Key to decreasing Oak Wilt spread
From the Texas A&M University system comes news that the Texas Forest Service is encouraging Texans to be careful when collecting and purchasing firewood at this time of year.
Transporting and storing diseased wood is a known means of spreading the devastating oak wilt fungus to previously uninfected neighborhoods. Utilizing these prevention steps is the key to safeguarding against spreading the disease through the selection and use of firewood:
Select well-seasoned firewood. Well-seasoned wood is cut before the summer and is typically dry with loose bark and cracked ends. Avoid oak wood that appears unseasoned, that may have tight bark and cut ends which show no cracks or signs of aging. The extreme heat and drying of a full Texas summer effectively destroys the fungus in cut firewood.
• Safely store unknown sources of firewood. If the oak wood comes from an unknown source and it is not well seasoned, cover the woodpile with a clear piece of plastic. Burying the edges of the plastic will prevent the entry or exit of insects that might have been attracted to diseased wood and fungal mats.
• Destroy diseased red oaks. A knowledgeable arborist or forester should diagnose red oaks (i.e., Spanish, Texas red, blackjack or shumard oak) that die rapidly (2-3 weeks) or in groups (2 or more trees over several years) for oak wilt. Trees suspected to have died recently from oak wilt should be destroyed by burning, burying or chipping. The heat of a fire destroys the fungus and the smoke emitted poses no threat to healthy trees. Red oaks that have died from oak wilt should not be stored or used for firewood. When planning to do any outdoor burning, be sure you check with local officials to see if an outdoor burning ban is in place for your county and take care not to burn on windy days with low humidity.
• Avoid wounding oaks during vulnerable seasons. The general recommendation is to avoid injuries to oaks from February through June. The best times for pruning of oaks are during the heat of summer (minimal spore production) or the cold of winter (minimal insect activity).
• Paint all oak wounds including pruning cuts. Throughout the year, immediately apply a thin coat of latex or pruning paint to all fresh wounds and other injuries that expose the inner bark or sapwood of oaks. This prevents contaminated sap beetles from infecting the wound with oak wilt spores.
Oak firewood is an important commodity to Texans, whether it’s used for firing up the barbecue pit or for warming up the home on a cold winter’s day. By selecting well-seasoned, disease-free firewood and by following other disease prevention guidelines, homeowners are taking the correct steps to prevent a new oak wilt disease outbreak in their neighborhood.
For more information, visit www.texasoakwilt.org or call Jim Houser, TFS Coordinator for Oak Wilt at 512-339-4589.
1. What is oak wilt?
Oak wilt is one of the most destructive tree diseases in the United States. The disease has killed more than one million trees in Central Texas. Oak wilt is caused by the fungus Ceratocystis fagacearum. The spores of the fungus invade and clog the tree’s water conducting system, called xylem.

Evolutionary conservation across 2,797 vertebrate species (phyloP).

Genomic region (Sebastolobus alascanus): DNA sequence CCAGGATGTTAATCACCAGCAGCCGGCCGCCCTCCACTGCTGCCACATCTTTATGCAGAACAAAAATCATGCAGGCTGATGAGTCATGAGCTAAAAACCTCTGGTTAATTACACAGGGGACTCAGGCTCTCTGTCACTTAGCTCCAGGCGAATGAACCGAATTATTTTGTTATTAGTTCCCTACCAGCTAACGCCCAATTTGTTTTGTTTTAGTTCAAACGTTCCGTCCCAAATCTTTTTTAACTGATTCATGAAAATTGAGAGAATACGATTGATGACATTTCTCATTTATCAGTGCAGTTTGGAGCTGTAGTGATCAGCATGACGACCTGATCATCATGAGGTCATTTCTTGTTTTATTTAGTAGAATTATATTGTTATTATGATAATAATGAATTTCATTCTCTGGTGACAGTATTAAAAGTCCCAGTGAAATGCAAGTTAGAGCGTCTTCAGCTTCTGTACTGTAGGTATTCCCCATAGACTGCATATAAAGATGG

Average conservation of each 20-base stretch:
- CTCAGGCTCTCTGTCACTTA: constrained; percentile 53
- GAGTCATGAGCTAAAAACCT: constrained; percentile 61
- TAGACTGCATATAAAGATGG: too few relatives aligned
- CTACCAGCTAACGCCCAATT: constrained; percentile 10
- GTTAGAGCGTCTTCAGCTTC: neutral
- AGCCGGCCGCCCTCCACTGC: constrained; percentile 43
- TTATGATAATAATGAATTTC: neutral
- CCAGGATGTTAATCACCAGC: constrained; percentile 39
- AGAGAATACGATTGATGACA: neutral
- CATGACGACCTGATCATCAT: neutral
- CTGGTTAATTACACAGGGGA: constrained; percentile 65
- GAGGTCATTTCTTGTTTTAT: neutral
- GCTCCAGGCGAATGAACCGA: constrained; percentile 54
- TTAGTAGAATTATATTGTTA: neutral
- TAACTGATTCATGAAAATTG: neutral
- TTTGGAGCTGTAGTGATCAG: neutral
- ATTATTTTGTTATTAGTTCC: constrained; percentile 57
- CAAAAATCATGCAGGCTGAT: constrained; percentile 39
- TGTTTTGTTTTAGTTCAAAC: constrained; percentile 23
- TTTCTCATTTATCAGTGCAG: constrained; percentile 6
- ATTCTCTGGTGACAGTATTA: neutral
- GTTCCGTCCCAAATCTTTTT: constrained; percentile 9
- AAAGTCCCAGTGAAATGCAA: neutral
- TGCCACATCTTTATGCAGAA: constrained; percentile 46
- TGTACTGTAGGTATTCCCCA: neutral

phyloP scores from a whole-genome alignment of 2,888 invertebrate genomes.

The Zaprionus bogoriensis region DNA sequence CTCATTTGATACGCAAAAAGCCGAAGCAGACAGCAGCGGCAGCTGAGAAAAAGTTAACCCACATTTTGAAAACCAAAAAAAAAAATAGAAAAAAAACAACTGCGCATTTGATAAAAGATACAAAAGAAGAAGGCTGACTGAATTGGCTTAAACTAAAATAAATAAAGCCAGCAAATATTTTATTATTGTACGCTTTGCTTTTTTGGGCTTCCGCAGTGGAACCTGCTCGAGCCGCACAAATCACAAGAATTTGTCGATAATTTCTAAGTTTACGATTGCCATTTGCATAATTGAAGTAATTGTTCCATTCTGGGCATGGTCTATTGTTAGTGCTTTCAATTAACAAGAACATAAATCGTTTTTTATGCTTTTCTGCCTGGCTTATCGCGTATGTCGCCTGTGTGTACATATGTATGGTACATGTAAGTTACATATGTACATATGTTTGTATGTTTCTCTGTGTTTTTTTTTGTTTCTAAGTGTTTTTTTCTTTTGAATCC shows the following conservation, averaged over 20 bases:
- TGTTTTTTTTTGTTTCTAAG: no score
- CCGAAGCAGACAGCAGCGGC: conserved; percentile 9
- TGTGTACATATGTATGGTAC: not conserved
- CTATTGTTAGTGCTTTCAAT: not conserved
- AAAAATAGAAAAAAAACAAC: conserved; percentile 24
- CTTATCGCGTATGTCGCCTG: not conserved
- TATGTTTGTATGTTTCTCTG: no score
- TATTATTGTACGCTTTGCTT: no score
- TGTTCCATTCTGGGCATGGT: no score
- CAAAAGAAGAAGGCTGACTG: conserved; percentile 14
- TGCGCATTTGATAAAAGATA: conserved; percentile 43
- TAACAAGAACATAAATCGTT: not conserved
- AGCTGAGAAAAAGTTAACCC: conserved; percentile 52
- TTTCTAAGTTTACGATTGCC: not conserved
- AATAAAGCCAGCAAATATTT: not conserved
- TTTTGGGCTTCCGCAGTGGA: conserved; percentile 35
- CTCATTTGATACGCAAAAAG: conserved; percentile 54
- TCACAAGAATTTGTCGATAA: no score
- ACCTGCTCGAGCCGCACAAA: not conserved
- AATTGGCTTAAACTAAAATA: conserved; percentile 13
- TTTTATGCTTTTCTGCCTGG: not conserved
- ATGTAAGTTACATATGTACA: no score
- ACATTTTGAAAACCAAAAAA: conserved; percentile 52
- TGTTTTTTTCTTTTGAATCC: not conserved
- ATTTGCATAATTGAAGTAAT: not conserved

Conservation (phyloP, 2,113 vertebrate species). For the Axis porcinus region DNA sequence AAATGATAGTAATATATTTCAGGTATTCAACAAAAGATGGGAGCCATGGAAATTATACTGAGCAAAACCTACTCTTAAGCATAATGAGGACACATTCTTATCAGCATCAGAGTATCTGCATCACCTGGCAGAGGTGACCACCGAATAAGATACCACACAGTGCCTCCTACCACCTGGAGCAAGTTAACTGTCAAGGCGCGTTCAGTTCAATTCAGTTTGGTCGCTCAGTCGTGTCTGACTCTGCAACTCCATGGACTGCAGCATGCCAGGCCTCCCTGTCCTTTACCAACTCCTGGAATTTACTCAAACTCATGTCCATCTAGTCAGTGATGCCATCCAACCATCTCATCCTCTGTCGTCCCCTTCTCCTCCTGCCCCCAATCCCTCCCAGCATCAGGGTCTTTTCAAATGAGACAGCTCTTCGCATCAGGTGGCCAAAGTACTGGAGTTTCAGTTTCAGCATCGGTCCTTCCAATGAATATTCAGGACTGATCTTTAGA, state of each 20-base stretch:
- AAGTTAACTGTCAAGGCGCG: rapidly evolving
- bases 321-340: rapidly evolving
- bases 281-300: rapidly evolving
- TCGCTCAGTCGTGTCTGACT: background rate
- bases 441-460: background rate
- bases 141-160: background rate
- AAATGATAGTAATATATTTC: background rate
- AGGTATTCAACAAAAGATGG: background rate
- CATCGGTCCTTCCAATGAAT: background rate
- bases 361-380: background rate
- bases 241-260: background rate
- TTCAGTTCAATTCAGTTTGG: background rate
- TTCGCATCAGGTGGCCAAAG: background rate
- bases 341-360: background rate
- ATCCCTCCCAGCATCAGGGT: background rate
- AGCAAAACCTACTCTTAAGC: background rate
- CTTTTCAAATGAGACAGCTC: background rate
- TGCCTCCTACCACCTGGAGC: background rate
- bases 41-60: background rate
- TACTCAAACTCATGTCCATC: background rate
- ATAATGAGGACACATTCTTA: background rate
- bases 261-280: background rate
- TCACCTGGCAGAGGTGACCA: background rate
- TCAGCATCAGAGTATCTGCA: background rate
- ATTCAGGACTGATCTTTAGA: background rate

2. Will my oak trees get oak wilt?
All oaks are susceptible, but white oaks are the least susceptible. Very few have been identified with oak wilt in Texas. They generally survive for a number of years with the disease. Common White Oaks - Post, Bur, Chinkapin, Monterrey.
Red oaks are the most susceptible. They typically die within two to four weeks of symptom appearance. Common red oaks are Spanish, Texas, Shumard, Pin and Blackjack.
Live oaks die in the greatest numbers, most often in expanding areas called Oak Wilt Centers.
3. How does oak wilt spread?
Oak wilt is spread by two methods, root transmission and by sap-feeding (Nitidulid) beetles. The fungus spreads from tree to tree through connected roots, either by root grafts or through a common root system.
4. How quickly can oak wilt spread?
Because live oaks tend to grow from root spouts and can form root grafts very readily, all of the live oaks within a given area share a common root system. The pathogen can spread through this system at an average rate of 75 feet per year.
5. How can I treat my trees if they have oak wilt?
There are two main recommendations that are generally given to treat oak wilt infection areas:
A. Stopping the spread through the roots
Measures can be taken to break root connections between live oaks or dense groups of red oaks to reduce or stop root transmission of the oak wilt fungus. The most common technique is to sever roots by trenching at least 4 feet deep with trenching machines, rocksaws or ripper bars.
B. Fungicide treatment
The fungicide propiconazole (Alamo) can be used as a preventative to reduce oak wilt symptoms in live oaks when applied before infection. Limited success may also be achieved in trees with therapeutic injections during the earliest stages of infection. The fungicide is injected into the tree’s water-conducting vascular system through small holes drilled into the root flare at the base of the tree.
Treatment success depends on the health condition of the candidate tree, application rate, and injection technique. Injection should be done only by trained applicators. Fungicide injection does not stop root transmission of the fungus. This treatment, therefore, is used best in conjunction with trenching or to protect individual high-value trees in situations where trenching is impractical.
More information at www.texasoakwilt.org